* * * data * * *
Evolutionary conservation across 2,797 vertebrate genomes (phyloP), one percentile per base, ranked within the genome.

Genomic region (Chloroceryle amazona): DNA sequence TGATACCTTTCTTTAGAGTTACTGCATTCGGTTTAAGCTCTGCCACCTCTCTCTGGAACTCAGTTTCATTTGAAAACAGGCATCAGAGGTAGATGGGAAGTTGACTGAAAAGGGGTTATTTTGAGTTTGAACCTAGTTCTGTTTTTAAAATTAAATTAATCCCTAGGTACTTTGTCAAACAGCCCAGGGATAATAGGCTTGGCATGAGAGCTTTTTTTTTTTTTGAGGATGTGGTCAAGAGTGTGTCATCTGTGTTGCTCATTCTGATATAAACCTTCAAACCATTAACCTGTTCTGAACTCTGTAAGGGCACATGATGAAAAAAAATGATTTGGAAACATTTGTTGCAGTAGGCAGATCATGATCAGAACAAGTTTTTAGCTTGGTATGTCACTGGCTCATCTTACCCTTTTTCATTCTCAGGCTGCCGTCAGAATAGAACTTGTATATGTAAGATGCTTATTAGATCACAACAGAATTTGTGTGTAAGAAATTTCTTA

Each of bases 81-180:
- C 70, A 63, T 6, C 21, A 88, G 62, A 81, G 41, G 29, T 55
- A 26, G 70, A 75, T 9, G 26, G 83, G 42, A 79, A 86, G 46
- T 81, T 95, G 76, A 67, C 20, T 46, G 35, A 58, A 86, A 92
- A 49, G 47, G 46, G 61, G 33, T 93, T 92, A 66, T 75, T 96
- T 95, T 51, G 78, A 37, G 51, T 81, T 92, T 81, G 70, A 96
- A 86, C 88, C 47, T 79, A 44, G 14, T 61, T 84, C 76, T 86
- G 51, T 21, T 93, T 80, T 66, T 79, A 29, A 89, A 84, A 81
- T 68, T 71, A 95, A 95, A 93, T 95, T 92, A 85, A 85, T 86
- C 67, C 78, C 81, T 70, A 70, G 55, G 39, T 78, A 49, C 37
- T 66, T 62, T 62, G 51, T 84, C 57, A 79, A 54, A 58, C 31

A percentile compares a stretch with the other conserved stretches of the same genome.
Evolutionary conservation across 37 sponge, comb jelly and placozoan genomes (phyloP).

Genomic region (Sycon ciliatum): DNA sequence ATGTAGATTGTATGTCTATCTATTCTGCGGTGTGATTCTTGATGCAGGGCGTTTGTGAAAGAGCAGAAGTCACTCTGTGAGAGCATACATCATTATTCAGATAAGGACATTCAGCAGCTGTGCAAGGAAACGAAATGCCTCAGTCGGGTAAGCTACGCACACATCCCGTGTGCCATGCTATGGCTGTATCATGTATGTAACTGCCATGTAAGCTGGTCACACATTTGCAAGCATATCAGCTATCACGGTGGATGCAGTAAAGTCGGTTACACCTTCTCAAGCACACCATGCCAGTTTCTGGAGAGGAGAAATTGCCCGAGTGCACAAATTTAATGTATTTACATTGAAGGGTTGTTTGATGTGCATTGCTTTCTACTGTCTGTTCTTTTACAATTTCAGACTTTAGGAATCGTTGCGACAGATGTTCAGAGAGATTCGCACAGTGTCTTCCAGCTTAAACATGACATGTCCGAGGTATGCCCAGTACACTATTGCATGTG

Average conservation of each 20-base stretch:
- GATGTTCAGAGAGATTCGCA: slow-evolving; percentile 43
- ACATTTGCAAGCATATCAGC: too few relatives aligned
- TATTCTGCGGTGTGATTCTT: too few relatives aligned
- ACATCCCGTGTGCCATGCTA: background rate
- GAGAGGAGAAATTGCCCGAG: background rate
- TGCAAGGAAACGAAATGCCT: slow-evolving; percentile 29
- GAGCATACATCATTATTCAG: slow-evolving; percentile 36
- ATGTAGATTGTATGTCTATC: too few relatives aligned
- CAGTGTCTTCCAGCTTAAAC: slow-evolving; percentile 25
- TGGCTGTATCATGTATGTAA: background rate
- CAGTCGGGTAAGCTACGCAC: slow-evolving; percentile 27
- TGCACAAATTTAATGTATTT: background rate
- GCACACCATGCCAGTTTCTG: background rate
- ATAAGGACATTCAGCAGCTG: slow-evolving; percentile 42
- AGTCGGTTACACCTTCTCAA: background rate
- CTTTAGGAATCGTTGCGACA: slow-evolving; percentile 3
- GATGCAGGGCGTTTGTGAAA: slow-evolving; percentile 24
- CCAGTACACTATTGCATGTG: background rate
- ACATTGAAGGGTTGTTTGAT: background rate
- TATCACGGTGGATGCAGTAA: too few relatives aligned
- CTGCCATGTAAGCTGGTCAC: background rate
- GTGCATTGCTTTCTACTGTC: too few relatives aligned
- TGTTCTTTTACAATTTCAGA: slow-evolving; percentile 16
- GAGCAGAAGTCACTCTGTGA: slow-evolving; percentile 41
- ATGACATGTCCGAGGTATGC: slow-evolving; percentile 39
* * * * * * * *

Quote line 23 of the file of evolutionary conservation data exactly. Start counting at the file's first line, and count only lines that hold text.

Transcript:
- TGCAAGGAAACGAAATGCCT: slow-evolving; percentile 29